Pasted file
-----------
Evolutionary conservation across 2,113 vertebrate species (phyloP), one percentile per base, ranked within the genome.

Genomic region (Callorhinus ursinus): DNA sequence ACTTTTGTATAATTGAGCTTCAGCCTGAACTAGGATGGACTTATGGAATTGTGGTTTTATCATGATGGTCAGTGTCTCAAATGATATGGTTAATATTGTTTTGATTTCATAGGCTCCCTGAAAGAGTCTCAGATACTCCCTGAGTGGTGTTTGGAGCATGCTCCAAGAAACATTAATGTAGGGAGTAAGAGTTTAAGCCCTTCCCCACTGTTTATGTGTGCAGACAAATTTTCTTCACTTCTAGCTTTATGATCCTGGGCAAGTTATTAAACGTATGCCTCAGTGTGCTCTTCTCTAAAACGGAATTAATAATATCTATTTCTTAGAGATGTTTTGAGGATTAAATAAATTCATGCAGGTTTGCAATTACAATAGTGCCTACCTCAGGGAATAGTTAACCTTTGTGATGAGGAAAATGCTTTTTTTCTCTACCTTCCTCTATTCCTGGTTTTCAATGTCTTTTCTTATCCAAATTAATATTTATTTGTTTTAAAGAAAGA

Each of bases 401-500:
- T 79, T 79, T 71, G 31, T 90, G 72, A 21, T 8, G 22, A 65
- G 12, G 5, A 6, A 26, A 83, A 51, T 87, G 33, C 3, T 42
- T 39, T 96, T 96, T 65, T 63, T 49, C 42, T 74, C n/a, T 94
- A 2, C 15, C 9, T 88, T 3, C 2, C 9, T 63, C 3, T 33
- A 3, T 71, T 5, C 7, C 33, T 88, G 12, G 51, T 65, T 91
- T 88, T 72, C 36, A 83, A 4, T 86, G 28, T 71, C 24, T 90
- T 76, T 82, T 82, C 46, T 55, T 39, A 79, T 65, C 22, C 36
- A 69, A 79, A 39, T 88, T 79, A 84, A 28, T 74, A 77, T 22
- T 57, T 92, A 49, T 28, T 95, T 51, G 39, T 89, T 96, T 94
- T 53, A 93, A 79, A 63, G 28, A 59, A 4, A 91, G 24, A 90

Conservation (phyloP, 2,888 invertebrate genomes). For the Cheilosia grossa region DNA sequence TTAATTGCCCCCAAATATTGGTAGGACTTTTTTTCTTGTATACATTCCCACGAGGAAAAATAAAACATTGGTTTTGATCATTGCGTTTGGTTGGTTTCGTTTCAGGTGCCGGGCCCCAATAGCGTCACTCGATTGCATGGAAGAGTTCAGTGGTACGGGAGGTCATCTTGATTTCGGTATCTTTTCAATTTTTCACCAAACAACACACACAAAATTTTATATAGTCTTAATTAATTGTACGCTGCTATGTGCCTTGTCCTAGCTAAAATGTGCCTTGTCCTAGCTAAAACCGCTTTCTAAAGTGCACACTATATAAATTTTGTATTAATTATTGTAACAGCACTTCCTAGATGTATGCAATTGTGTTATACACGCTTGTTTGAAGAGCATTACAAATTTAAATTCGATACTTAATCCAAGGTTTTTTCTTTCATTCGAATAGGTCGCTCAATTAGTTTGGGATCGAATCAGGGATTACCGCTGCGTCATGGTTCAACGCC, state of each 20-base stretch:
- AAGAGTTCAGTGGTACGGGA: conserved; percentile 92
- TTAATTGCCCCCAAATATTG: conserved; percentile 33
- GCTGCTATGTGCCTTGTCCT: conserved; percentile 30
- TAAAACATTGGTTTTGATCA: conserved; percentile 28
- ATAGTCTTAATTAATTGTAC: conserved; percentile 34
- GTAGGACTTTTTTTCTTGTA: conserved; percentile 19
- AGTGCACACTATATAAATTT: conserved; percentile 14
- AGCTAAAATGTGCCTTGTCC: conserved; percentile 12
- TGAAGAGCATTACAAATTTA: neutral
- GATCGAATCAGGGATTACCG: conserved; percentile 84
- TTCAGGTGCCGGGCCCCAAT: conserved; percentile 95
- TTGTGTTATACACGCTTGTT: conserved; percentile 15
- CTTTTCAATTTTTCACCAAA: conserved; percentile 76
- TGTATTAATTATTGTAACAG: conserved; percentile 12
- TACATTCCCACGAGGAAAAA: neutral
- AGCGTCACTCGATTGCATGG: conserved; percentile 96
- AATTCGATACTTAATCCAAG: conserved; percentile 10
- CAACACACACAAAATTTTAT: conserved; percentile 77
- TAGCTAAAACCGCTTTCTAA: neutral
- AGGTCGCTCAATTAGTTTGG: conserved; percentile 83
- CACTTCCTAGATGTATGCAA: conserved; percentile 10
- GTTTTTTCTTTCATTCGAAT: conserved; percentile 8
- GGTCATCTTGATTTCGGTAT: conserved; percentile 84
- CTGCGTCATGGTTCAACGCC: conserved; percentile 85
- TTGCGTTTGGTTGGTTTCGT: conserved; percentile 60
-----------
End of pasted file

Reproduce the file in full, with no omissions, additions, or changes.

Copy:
Evolutionary conservation across 2,113 vertebrate species (phyloP), one percentile per base, ranked within the genome.

Genomic region (Callorhinus ursinus): DNA sequence ACTTTTGTATAATTGAGCTTCAGCCTGAACTAGGATGGACTTATGGAATTGTGGTTTTATCATGATGGTCAGTGTCTCAAATGATATGGTTAATATTGTTTTGATTTCATAGGCTCCCTGAAAGAGTCTCAGATACTCCCTGAGTGGTGTTTGGAGCATGCTCCAAGAAACATTAATGTAGGGAGTAAGAGTTTAAGCCCTTCCCCACTGTTTATGTGTGCAGACAAATTTTCTTCACTTCTAGCTTTATGATCCTGGGCAAGTTATTAAACGTATGCCTCAGTGTGCTCTTCTCTAAAACGGAATTAATAATATCTATTTCTTAGAGATGTTTTGAGGATTAAATAAATTCATGCAGGTTTGCAATTACAATAGTGCCTACCTCAGGGAATAGTTAACCTTTGTGATGAGGAAAATGCTTTTTTTCTCTACCTTCCTCTATTCCTGGTTTTCAATGTCTTTTCTTATCCAAATTAATATTTATTTGTTTTAAAGAAAGA

Each of bases 401-500:
- T 79, T 79, T 71, G 31, T 90, G 72, A 21, T 8, G 22, A 65
- G 12, G 5, A 6, A 26, A 83, A 51, T 87, G 33, C 3, T 42
- T 39, T 96, T 96, T 65, T 63, T 49, C 42, T 74, C n/a, T 94
- A 2, C 15, C 9, T 88, T 3, C 2, C 9, T 63, C 3, T 33
- A 3, T 71, T 5, C 7, C 33, T 88, G 12, G 51, T 65, T 91
- T 88, T 72, C 36, A 83, A 4, T 86, G 28, T 71, C 24, T 90
- T 76, T 82, T 82, C 46, T 55, T 39, A 79, T 65, C 22, C 36
- A 69, A 79, A 39, T 88, T 79, A 84, A 28, T 74, A 77, T 22
- T 57, T 92, A 49, T 28, T 95, T 51, G 39, T 89, T 96, T 94
- T 53, A 93, A 79, A 63, G 28, A 59, A 4, A 91, G 24, A 90

Conservation (phyloP, 2,888 invertebrate genomes). For the Cheilosia grossa region DNA sequence TTAATTGCCCCCAAATATTGGTAGGACTTTTTTTCTTGTATACATTCCCACGAGGAAAAATAAAACATTGGTTTTGATCATTGCGTTTGGTTGGTTTCGTTTCAGGTGCCGGGCCCCAATAGCGTCACTCGATTGCATGGAAGAGTTCAGTGGTACGGGAGGTCATCTTGATTTCGGTATCTTTTCAATTTTTCACCAAACAACACACACAAAATTTTATATAGTCTTAATTAATTGTACGCTGCTATGTGCCTTGTCCTAGCTAAAATGTGCCTTGTCCTAGCTAAAACCGCTTTCTAAAGTGCACACTATATAAATTTTGTATTAATTATTGTAACAGCACTTCCTAGATGTATGCAATTGTGTTATACACGCTTGTTTGAAGAGCATTACAAATTTAAATTCGATACTTAATCCAAGGTTTTTTCTTTCATTCGAATAGGTCGCTCAATTAGTTTGGGATCGAATCAGGGATTACCGCTGCGTCATGGTTCAACGCC, state of each 20-base stretch:
- AAGAGTTCAGTGGTACGGGA: conserved; percentile 92
- TTAATTGCCCCCAAATATTG: conserved; percentile 33
- GCTGCTATGTGCCTTGTCCT: conserved; percentile 30
- TAAAACATTGGTTTTGATCA: conserved; percentile 28
- ATAGTCTTAATTAATTGTAC: conserved; percentile 34
- GTAGGACTTTTTTTCTTGTA: conserved; percentile 19
- AGTGCACACTATATAAATTT: conserved; percentile 14
- AGCTAAAATGTGCCTTGTCC: conserved; percentile 12
- TGAAGAGCATTACAAATTTA: neutral
- GATCGAATCAGGGATTACCG: conserved; percentile 84
- TTCAGGTGCCGGGCCCCAAT: conserved; percentile 95
- TTGTGTTATACACGCTTGTT: conserved; percentile 15
- CTTTTCAATTTTTCACCAAA: conserved; percentile 76
- TGTATTAATTATTGTAACAG: conserved; percentile 12
- TACATTCCCACGAGGAAAAA: neutral
- AGCGTCACTCGATTGCATGG: conserved; percentile 96
- AATTCGATACTTAATCCAAG: conserved; percentile 10
- CAACACACACAAAATTTTAT: conserved; percentile 77
- TAGCTAAAACCGCTTTCTAA: neutral
- AGGTCGCTCAATTAGTTTGG: conserved; percentile 83
- CACTTCCTAGATGTATGCAA: conserved; percentile 10
- GTTTTTTCTTTCATTCGAAT: conserved; percentile 8
- GGTCATCTTGATTTCGGTAT: conserved; percentile 84
- CTGCGTCATGGTTCAACGCC: conserved; percentile 85
- TTGCGTTTGGTTGGTTTCGT: conserved; percentile 60